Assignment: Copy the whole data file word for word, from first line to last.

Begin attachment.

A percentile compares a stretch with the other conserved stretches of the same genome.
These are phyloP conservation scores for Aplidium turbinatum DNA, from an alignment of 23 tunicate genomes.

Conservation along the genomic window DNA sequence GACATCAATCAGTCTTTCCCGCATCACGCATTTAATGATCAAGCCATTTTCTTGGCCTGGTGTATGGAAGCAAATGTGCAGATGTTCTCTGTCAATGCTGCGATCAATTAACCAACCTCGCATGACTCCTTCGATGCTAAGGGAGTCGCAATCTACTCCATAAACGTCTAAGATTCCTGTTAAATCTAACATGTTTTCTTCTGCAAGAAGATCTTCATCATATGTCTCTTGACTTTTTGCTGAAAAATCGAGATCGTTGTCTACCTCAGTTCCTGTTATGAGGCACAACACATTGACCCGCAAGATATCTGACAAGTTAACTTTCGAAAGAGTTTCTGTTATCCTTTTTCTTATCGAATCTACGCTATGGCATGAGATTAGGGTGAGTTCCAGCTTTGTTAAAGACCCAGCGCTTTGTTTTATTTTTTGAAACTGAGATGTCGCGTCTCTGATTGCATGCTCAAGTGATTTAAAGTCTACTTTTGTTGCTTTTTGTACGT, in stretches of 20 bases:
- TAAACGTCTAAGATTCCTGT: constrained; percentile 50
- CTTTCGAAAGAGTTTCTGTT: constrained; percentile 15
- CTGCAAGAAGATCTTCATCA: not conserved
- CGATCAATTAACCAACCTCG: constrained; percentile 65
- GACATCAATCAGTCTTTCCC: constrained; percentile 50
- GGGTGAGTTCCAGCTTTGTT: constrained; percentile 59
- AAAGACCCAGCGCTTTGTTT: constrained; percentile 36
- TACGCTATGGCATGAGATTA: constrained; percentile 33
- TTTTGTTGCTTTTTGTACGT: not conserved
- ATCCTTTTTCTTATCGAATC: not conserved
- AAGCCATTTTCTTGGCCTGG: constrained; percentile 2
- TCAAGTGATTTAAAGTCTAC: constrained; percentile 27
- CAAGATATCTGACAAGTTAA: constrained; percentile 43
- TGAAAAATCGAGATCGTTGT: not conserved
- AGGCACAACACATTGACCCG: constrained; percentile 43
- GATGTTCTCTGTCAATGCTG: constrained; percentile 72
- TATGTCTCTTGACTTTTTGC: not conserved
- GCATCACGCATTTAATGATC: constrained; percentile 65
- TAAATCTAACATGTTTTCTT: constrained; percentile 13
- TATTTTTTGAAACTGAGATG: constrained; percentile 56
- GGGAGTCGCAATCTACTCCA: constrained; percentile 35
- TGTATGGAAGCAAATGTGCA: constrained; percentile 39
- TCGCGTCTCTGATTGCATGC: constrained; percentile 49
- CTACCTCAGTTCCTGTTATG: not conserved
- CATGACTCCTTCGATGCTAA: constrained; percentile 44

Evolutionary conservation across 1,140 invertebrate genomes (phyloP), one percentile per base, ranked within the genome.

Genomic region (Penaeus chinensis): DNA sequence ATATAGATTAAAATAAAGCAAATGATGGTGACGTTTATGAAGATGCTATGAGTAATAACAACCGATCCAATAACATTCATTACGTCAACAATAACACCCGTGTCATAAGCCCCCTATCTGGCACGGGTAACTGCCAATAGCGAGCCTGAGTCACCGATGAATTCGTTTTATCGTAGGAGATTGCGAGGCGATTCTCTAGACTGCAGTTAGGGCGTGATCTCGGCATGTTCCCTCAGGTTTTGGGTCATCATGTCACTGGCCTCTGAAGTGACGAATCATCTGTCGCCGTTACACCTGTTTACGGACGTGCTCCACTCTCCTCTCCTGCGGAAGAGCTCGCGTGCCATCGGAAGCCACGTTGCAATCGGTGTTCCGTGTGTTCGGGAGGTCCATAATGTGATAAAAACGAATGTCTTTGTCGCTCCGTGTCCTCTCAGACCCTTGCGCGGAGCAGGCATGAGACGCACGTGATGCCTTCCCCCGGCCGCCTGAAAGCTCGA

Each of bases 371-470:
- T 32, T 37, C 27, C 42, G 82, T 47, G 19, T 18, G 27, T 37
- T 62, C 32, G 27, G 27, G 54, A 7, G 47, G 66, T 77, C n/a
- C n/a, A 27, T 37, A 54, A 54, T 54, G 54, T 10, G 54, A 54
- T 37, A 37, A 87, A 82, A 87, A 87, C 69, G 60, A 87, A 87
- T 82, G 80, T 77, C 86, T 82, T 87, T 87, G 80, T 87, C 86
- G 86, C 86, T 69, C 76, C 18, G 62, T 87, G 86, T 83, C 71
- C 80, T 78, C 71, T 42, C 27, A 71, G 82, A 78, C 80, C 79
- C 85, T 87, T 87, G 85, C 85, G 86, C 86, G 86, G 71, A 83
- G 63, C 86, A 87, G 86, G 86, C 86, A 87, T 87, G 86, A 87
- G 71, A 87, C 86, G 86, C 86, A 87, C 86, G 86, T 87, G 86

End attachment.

A percentile compares a stretch with the other conserved stretches of the same genome.
These are phyloP conservation scores for Aplidium turbinatum DNA, from an alignment of 23 tunicate genomes.

Conservation along the genomic window DNA sequence GACATCAATCAGTCTTTCCCGCATCACGCATTTAATGATCAAGCCATTTTCTTGGCCTGGTGTATGGAAGCAAATGTGCAGATGTTCTCTGTCAATGCTGCGATCAATTAACCAACCTCGCATGACTCCTTCGATGCTAAGGGAGTCGCAATCTACTCCATAAACGTCTAAGATTCCTGTTAAATCTAACATGTTTTCTTCTGCAAGAAGATCTTCATCATATGTCTCTTGACTTTTTGCTGAAAAATCGAGATCGTTGTCTACCTCAGTTCCTGTTATGAGGCACAACACATTGACCCGCAAGATATCTGACAAGTTAACTTTCGAAAGAGTTTCTGTTATCCTTTTTCTTATCGAATCTACGCTATGGCATGAGATTAGGGTGAGTTCCAGCTTTGTTAAAGACCCAGCGCTTTGTTTTATTTTTTGAAACTGAGATGTCGCGTCTCTGATTGCATGCTCAAGTGATTTAAAGTCTACTTTTGTTGCTTTTTGTACGT, in stretches of 20 bases:
- TAAACGTCTAAGATTCCTGT: constrained; percentile 50
- CTTTCGAAAGAGTTTCTGTT: constrained; percentile 15
- CTGCAAGAAGATCTTCATCA: not conserved
- CGATCAATTAACCAACCTCG: constrained; percentile 65
- GACATCAATCAGTCTTTCCC: constrained; percentile 50
- GGGTGAGTTCCAGCTTTGTT: constrained; percentile 59
- AAAGACCCAGCGCTTTGTTT: constrained; percentile 36
- TACGCTATGGCATGAGATTA: constrained; percentile 33
- TTTTGTTGCTTTTTGTACGT: not conserved
- ATCCTTTTTCTTATCGAATC: not conserved
- AAGCCATTTTCTTGGCCTGG: constrained; percentile 2
- TCAAGTGATTTAAAGTCTAC: constrained; percentile 27
- CAAGATATCTGACAAGTTAA: constrained; percentile 43
- TGAAAAATCGAGATCGTTGT: not conserved
- AGGCACAACACATTGACCCG: constrained; percentile 43
- GATGTTCTCTGTCAATGCTG: constrained; percentile 72
- TATGTCTCTTGACTTTTTGC: not conserved
- GCATCACGCATTTAATGATC: constrained; percentile 65
- TAAATCTAACATGTTTTCTT: constrained; percentile 13
- TATTTTTTGAAACTGAGATG: constrained; percentile 56
- GGGAGTCGCAATCTACTCCA: constrained; percentile 35
- TGTATGGAAGCAAATGTGCA: constrained; percentile 39
- TCGCGTCTCTGATTGCATGC: constrained; percentile 49
- CTACCTCAGTTCCTGTTATG: not conserved
- CATGACTCCTTCGATGCTAA: constrained; percentile 44

Evolutionary conservation across 1,140 invertebrate genomes (phyloP), one percentile per base, ranked within the genome.

Genomic region (Penaeus chinensis): DNA sequence ATATAGATTAAAATAAAGCAAATGATGGTGACGTTTATGAAGATGCTATGAGTAATAACAACCGATCCAATAACATTCATTACGTCAACAATAACACCCGTGTCATAAGCCCCCTATCTGGCACGGGTAACTGCCAATAGCGAGCCTGAGTCACCGATGAATTCGTTTTATCGTAGGAGATTGCGAGGCGATTCTCTAGACTGCAGTTAGGGCGTGATCTCGGCATGTTCCCTCAGGTTTTGGGTCATCATGTCACTGGCCTCTGAAGTGACGAATCATCTGTCGCCGTTACACCTGTTTACGGACGTGCTCCACTCTCCTCTCCTGCGGAAGAGCTCGCGTGCCATCGGAAGCCACGTTGCAATCGGTGTTCCGTGTGTTCGGGAGGTCCATAATGTGATAAAAACGAATGTCTTTGTCGCTCCGTGTCCTCTCAGACCCTTGCGCGGAGCAGGCATGAGACGCACGTGATGCCTTCCCCCGGCCGCCTGAAAGCTCGA

Each of bases 371-470:
- T 32, T 37, C 27, C 42, G 82, T 47, G 19, T 18, G 27, T 37
- T 62, C 32, G 27, G 27, G 54, A 7, G 47, G 66, T 77, C n/a
- C n/a, A 27, T 37, A 54, A 54, T 54, G 54, T 10, G 54, A 54
- T 37, A 37, A 87, A 82, A 87, A 87, C 69, G 60, A 87, A 87
- T 82, G 80, T 77, C 86, T 82, T 87, T 87, G 80, T 87, C 86
- G 86, C 86, T 69, C 76, C 18, G 62, T 87, G 86, T 83, C 71
- C 80, T 78, C 71, T 42, C 27, A 71, G 82, A 78, C 80, C 79
- C 85, T 87, T 87, G 85, C 85, G 86, C 86, G 86, G 71, A 83
- G 63, C 86, A 87, G 86, G 86, C 86, A 87, T 87, G 86, A 87
- G 71, A 87, C 86, G 86, C 86, A 87, C 86, G 86, T 87, G 86